Gibsaw wrote:mm.. yeah, If you use baking soda, make sure to dissolve it properly. Last thing you need is more contaminant and it can leave a residue.
Also, most ordinary unscented soaps are alkali. (Normal soap... not a "PH balanced moisture bar lovingly made by virgins by moonlight in a rainforest on the summer solstice")
An ordinary soap and water solution with cotton buds is an option...or like Tezza says... a soft brush if it's stubborn, but be gentle. clean with the traces. Loosen it and then dab /wipe it off with a paper towel.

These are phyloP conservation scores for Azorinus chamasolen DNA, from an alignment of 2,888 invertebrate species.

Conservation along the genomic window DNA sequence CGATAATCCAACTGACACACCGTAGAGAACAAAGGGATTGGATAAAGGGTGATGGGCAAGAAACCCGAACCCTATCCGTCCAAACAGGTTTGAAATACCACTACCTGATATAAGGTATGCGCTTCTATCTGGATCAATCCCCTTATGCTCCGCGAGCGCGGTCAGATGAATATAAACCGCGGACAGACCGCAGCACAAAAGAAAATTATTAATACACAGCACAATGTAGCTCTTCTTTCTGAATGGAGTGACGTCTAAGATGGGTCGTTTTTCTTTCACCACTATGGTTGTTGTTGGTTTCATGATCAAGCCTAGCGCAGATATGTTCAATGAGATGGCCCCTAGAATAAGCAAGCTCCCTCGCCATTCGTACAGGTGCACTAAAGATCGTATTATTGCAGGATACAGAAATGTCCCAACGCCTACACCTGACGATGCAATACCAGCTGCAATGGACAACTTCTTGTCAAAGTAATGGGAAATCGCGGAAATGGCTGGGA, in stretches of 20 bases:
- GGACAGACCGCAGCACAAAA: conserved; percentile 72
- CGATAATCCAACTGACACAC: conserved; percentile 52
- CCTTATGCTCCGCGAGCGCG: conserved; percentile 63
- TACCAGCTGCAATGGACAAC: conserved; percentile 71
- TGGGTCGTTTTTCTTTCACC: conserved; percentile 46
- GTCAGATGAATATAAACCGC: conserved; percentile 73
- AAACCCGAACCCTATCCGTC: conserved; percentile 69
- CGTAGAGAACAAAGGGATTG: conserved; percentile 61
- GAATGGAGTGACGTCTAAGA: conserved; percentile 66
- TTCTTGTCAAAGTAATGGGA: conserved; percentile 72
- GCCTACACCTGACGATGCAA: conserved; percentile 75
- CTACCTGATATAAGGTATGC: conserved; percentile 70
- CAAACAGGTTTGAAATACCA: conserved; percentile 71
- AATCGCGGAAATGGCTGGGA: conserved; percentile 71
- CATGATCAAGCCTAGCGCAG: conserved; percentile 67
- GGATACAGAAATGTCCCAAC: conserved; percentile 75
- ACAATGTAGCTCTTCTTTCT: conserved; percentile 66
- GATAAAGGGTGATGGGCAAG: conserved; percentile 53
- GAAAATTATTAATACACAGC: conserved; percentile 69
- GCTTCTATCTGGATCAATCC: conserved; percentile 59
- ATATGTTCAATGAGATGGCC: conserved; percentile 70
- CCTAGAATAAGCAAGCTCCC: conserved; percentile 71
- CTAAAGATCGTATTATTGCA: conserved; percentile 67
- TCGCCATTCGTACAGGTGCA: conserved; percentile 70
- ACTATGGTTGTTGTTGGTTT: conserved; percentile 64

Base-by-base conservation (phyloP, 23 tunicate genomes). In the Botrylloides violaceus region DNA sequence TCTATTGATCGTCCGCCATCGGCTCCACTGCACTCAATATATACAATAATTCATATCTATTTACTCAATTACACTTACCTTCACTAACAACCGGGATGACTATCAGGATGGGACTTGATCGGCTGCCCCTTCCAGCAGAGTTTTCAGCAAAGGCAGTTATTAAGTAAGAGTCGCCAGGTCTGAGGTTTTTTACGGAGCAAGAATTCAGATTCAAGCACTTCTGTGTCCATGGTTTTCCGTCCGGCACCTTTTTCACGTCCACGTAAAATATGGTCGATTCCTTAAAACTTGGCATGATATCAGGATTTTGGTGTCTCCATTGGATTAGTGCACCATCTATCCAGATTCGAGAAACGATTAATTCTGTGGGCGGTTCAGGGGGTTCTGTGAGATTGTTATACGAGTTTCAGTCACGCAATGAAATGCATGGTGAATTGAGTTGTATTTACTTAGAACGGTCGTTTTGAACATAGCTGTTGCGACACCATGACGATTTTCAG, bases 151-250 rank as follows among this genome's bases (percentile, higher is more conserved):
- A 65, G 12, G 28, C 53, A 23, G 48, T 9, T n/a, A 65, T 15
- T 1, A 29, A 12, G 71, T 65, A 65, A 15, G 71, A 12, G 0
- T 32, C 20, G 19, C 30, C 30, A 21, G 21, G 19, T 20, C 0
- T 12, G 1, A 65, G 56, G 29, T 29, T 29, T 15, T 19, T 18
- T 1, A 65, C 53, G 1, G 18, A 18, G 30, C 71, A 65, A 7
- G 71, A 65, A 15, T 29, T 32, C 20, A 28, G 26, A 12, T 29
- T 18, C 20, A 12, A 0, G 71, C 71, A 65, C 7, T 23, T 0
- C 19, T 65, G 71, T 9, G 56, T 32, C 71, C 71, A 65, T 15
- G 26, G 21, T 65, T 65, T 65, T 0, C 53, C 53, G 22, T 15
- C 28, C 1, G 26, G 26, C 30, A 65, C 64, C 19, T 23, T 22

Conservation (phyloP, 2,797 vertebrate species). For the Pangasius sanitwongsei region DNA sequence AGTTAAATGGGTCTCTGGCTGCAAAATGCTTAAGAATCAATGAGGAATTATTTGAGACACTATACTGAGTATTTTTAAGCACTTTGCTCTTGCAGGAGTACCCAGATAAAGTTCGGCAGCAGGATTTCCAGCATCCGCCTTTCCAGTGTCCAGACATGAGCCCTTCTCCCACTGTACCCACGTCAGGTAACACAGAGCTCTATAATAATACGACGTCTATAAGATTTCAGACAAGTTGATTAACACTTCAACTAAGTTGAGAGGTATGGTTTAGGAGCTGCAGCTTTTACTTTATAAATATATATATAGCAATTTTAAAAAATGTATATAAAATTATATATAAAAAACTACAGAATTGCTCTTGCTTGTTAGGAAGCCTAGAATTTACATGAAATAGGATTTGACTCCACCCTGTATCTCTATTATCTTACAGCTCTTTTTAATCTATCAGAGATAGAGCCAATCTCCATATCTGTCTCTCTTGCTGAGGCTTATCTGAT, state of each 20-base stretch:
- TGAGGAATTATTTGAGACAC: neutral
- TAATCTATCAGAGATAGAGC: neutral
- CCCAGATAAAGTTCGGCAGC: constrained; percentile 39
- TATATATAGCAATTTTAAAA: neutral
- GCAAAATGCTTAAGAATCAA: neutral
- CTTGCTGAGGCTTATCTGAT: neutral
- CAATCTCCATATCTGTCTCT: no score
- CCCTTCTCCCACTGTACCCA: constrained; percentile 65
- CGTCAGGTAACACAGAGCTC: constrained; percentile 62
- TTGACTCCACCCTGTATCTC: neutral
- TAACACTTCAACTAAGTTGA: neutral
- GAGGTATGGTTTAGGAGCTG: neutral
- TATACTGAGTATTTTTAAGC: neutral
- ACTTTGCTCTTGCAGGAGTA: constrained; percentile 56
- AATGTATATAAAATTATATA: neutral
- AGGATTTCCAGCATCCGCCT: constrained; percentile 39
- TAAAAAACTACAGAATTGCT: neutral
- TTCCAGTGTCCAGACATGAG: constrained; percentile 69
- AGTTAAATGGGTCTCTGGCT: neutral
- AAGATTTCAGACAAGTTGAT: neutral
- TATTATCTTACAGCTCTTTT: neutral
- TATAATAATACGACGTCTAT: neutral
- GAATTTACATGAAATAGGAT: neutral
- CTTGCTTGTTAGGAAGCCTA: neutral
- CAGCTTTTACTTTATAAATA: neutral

If the traces survive, then circuit cleaner or isopropyl to finish the job, and I'll be "captain obvious" and say it has to be 100% dry before you turn it on.
mrad01 wrote:I am doing a motherboard cleanup right now for my Apple Lisa. Using white vinegar - which works well (50% vinegar/50% water), use a very soft toothbrush - and as Gibsaw says, clean *with* the traces. Clean off with circuit cleaner. After it drys, I will be testing with a low power meter to see that the traces are intact. So far, so good. I'll use a wire or solder to fix any trace issues.
Take care, don't rush - and test before firing it up.
xjas wrote:Vinegar is great for cleaning oxidation but I'd hesitate to use it on something that's already acidic. The powder might go into solution and suddenly your dilute cleaner is eating traces. Just a thought.
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